- Slides: 19
Family Reunification: Tensions in Policy, Practice, and Human Rights Claudette Grinnell-Davis, Ph. D, MSW Haruv From the Couch Lecture May 20, 2020
Reunification O Reunification is (supposed to be) a planned -change process whereby families divided by long-term foster care reunited once a court official has determined that a family is likely to be “safe with services. ” O May be due to familial risk or child-specific risk.
Child Welfare as a Wicked Problem O “Wicked Problems” are policy and planning situations in which: O Complexity may create more problems than it O O solves if you focus on only one component. Solutions are not yes-or-no, but better or worse. There is no test of a solution, and you usually have one shot to get it right. Every problem is essentially unique – and is a symptom of another problem. The planning agent has no right to be wrong.
Child Welfare as a Wicked Problem O The lives of families involved with the child welfare system are inherently complex. O Stith et al, 2009: 39 risk factors for child abuse, 22 for neglect. O Many of the factors are interrelated. O Not one of these risk factors is either necessary or sufficient as evidence of child maltreatment.
Family Reunification as a More Wicked Policy Problem O Competing Child Rights O Right to Life/Safety vs Right to Name and Family O Competing Policy Priorities O The Identified Client/Research Subject O Permanency and Divided Attention O Adversarial vs collaborative professions O Funding Sources: Title IV and ASFA O High risk high-stakes decision-making
Family Reunification as a Wicked (Direct) Practice Problem O “Risk of remaining” vs “risk of reunification” O Preparation for Reunification During Separation O Evaluation of Readiness for Reunification O Reunification Intervention Strategies O “Reunification Paradox” in Children’s Mental Health O Prevention of Re-Entry
Intrapersonal Needs O Behavioral Health O Evidence that parents in the child welfare system have MORE diagnoses - and all in combination. O Most damaging: maternal depression O Higher prevalence of personality disorders O Substance Abuse/Misuse O Parenting Attitudes O Trauma Amelioration
Interpersonal Needs O Child-parent relationship O Especially for impulse control disorders O Parent-supports O Immediate extended family O Friends O Community connection O “Circle of Care” (Garbarino)
Parent-Child Relationship O Most of the intervention focus in the child welfare system is here. Assumptions: O CM occurs because parents aren’t bonded to their children. O CM occurs because parents can’t parent… and thus need to be instructed how to do so. O NEITHER IS NECESSARILY TRUE. O But… frequently family boundaries have been a problem.
Worker/parent discrepancy O Most significant barriers to full parental involvement with child welfare service plans: O Not feeling listened-to O Not receiving services they felt were necessary. O Most common not-received services: economic supports and housing
Family Reunification Services O Before Actual Reunification O Empathy for the parent O Extensive needs assessment O Individually-tailored constellations of service based on need. O What part of the system is targeted? O How should it be targeted? O Utilization of visitation as training ground O Foster parents as bio-parental supports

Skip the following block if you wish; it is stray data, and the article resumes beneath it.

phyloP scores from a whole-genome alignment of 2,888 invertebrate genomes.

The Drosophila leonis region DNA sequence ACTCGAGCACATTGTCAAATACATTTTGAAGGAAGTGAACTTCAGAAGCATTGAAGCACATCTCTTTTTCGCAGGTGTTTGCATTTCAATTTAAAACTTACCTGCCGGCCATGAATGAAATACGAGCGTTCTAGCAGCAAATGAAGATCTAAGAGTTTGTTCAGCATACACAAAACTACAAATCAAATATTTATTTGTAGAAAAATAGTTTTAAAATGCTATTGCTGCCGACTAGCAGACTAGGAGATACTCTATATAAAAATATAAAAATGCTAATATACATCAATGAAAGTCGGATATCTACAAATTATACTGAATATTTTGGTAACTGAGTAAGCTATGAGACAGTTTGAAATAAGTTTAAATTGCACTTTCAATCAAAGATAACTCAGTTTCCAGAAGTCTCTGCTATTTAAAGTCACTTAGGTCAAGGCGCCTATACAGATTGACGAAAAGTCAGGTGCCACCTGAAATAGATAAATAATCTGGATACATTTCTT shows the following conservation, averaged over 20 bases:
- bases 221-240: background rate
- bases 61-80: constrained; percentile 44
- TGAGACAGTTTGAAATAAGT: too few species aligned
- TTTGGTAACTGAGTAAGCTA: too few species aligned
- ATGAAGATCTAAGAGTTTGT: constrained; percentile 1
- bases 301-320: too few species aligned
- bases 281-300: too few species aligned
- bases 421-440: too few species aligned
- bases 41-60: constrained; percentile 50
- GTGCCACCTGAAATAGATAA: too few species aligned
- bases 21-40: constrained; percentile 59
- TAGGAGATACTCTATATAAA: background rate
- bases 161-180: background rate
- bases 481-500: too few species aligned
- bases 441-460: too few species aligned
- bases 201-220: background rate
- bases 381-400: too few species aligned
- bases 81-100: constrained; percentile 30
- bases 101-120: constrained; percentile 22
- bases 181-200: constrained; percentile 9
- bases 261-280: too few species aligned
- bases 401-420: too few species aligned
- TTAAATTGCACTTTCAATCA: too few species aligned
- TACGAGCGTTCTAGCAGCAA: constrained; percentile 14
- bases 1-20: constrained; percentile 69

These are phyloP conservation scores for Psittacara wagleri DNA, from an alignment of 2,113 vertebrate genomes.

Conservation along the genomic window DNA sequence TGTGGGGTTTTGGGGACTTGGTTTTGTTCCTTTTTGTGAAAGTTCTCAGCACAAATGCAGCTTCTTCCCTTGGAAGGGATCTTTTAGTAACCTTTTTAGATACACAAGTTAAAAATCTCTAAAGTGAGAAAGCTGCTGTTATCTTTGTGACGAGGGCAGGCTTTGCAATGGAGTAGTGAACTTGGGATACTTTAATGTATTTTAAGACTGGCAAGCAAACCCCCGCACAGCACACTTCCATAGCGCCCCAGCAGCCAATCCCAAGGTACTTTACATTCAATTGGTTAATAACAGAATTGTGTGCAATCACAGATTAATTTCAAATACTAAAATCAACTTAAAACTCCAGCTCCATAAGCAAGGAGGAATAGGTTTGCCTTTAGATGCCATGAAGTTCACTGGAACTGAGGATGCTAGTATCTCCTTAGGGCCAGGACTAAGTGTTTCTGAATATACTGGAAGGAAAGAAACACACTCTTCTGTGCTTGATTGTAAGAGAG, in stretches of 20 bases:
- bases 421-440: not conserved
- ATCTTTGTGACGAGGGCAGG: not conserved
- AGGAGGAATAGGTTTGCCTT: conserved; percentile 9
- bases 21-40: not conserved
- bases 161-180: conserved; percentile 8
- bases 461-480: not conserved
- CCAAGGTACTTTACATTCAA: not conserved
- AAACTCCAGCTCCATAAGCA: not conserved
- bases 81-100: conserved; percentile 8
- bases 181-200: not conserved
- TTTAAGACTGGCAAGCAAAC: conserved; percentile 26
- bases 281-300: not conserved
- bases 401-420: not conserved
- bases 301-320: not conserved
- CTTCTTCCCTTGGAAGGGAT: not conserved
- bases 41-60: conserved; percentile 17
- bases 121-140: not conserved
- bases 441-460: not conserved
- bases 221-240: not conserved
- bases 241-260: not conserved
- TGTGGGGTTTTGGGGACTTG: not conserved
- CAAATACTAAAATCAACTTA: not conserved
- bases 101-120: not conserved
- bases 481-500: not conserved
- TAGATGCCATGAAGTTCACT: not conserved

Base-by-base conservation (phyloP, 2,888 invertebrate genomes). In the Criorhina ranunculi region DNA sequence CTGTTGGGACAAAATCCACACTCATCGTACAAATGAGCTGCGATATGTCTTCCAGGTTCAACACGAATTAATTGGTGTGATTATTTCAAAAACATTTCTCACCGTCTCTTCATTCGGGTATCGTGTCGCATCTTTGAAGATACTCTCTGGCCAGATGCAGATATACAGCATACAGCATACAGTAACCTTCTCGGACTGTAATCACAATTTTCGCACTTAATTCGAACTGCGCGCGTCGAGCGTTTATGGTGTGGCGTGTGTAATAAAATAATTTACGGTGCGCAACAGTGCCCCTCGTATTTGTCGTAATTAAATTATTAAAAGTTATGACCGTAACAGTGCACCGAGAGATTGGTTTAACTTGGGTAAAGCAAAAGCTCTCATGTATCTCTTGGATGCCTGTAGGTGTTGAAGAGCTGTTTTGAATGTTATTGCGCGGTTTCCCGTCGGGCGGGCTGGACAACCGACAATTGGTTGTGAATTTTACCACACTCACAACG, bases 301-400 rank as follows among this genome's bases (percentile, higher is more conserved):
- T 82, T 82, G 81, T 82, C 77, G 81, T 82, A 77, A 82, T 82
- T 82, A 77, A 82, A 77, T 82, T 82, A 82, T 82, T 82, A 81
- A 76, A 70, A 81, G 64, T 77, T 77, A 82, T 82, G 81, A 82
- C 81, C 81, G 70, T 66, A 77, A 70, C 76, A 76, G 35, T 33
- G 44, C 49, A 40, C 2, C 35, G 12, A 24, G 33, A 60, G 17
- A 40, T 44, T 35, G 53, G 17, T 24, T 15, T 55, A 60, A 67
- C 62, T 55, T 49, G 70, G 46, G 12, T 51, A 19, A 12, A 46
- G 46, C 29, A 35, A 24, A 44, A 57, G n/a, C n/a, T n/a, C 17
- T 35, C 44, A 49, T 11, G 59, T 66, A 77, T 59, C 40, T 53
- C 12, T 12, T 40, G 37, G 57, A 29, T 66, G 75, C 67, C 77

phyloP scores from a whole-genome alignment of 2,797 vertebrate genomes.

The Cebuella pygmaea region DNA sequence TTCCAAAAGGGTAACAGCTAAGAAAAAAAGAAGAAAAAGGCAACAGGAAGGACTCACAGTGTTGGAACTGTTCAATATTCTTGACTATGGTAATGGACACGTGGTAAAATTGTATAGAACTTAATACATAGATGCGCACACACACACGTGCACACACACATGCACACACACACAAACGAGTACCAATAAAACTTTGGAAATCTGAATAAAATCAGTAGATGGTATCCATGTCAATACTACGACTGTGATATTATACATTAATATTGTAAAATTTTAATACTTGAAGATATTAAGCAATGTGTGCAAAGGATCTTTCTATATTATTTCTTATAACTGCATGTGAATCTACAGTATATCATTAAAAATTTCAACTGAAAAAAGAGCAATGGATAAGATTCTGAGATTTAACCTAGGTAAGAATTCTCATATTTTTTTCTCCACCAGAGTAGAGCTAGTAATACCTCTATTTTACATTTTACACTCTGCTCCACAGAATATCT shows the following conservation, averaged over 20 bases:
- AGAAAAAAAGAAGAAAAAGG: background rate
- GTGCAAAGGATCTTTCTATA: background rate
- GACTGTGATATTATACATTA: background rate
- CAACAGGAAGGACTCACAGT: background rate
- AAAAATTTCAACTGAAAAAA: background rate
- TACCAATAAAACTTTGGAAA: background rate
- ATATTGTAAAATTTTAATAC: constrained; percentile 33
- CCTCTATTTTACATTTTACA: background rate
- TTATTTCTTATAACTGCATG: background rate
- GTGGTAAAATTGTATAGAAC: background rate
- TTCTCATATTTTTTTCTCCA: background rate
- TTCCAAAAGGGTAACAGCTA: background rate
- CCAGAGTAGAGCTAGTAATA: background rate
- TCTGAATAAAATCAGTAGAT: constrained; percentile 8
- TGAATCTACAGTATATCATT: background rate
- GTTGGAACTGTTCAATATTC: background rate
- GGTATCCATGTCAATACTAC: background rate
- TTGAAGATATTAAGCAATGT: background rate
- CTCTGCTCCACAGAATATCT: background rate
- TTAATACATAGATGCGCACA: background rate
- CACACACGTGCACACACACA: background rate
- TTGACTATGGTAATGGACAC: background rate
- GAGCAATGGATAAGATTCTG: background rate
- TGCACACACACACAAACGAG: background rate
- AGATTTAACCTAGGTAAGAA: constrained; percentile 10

Family Reunification Services O During Reunification O Support of Ongoing Recovery O Household Reorganization/Management O Poverty Brokerage/Amelioration O Re-establishment of Trust and Boundaries O Reinforcing Parenting Skills/Self-Efficacy O Building Networks/Relationships O Planning toward the future
Predictors of successful reunification (caregiver): O Strong love for one’s children O Strong social supports O Success in drug treatment/recovery O Self-esteem (though not necessarily self- efficacy) O Spirituality O Higher income
Predictors of successful reunification (practice): O Foster care placement is stable O Children visit with both parents and siblings O Needs are met while in care. O All family members (including children) are involved in case planning. O Worker visits both children and parents regularly. O Foster parents are willing to work with birth parents.
Predictors of successful reunification (agency): O Agency has resources to offer intensive services: O Dedicated FR staff with steady tenure O Small caseloads O 24/7 crisis services O Intensive counseling built in O Incorporated into natural helping in community. O Resource brokerage O Availability of substance abuse treatment
Re-entry into care O Factors predicting re-entry: O Parental substance abuse O Parental mental illness O Substantiation is for neglect O Child is under age 5 O Child has significant mental health needs. O Usually of externalizing variety (CD, ODD)
Family Reunification Interventions O Most interventions developed for family reunification with an evidence base focus on parental substance abuse and sustaining recovery. O Not specifically trauma-informed O Other interventions either come from children’s mental health, home visitation, or pre-removal preservation O Few of these have been evaluated for use in Family Reunification O Needed: constellations of intervention evaluated for use specifically in FR.
Final thought: O Family reunification is both a policy outcome and a practice outcome. O Achieving policy outcomes is no guarantee of guaranteeing practice outcomes. O Move beyond managerial outcome measures to person-centered measures. O Prioritize the practice outcome, and the policy outcome will follow.
Contact information: Claudette L. Grinnell-Davis Anne & Henry Zarrow School of Social Work University of Oklahoma [email protected] edu